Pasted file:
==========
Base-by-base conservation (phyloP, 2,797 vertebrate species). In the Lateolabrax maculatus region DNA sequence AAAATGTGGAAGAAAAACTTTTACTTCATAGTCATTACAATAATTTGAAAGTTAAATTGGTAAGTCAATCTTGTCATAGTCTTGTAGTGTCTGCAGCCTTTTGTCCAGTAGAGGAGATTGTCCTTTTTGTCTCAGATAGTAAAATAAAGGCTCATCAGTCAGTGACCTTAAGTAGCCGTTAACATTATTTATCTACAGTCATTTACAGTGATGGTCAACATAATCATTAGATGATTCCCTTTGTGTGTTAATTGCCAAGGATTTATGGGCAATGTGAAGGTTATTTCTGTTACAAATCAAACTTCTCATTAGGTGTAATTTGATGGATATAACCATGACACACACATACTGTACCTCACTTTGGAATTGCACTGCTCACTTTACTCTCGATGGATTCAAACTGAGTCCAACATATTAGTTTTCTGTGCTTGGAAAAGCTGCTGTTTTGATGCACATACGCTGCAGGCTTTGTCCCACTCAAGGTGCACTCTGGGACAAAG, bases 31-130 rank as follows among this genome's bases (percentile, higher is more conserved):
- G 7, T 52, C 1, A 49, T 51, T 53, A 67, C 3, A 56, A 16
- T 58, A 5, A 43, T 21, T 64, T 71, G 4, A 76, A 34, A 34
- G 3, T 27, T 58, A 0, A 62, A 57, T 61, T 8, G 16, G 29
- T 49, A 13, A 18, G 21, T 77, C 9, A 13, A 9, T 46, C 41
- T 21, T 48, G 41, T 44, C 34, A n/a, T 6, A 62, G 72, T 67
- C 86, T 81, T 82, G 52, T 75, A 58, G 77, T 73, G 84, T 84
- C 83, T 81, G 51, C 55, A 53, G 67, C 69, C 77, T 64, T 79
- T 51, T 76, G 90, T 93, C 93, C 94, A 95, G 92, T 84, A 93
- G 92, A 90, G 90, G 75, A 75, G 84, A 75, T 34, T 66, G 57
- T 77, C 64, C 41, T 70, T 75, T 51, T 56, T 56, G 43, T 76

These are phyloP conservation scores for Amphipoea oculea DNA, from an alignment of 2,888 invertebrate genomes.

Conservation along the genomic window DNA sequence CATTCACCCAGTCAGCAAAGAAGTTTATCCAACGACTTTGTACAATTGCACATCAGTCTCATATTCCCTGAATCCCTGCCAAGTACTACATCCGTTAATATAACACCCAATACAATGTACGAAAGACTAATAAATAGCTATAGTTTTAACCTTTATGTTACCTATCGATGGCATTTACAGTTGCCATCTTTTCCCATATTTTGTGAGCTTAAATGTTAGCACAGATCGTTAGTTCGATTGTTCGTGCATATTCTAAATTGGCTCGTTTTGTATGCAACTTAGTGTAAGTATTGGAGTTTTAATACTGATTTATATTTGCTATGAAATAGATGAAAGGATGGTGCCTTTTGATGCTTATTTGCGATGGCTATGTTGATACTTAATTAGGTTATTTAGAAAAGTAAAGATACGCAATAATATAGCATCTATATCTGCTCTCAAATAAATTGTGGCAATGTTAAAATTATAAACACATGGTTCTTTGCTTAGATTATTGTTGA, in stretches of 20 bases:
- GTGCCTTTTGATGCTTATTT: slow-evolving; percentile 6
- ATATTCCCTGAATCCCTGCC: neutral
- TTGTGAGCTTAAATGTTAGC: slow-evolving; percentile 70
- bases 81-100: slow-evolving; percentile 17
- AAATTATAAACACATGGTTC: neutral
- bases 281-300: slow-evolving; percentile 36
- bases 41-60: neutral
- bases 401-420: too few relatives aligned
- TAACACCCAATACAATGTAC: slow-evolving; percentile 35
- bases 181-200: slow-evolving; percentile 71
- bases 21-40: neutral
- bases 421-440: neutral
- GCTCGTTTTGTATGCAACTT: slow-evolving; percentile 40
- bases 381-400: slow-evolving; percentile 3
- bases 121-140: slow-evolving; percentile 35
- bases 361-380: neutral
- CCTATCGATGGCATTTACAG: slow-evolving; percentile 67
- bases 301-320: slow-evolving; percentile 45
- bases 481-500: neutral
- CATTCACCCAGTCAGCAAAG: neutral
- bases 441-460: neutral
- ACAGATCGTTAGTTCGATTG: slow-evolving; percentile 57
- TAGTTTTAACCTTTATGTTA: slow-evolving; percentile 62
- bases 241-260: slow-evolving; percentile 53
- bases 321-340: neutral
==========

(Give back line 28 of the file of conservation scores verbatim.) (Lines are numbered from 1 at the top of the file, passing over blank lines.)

- bases 121-140: slow-evolving; percentile 35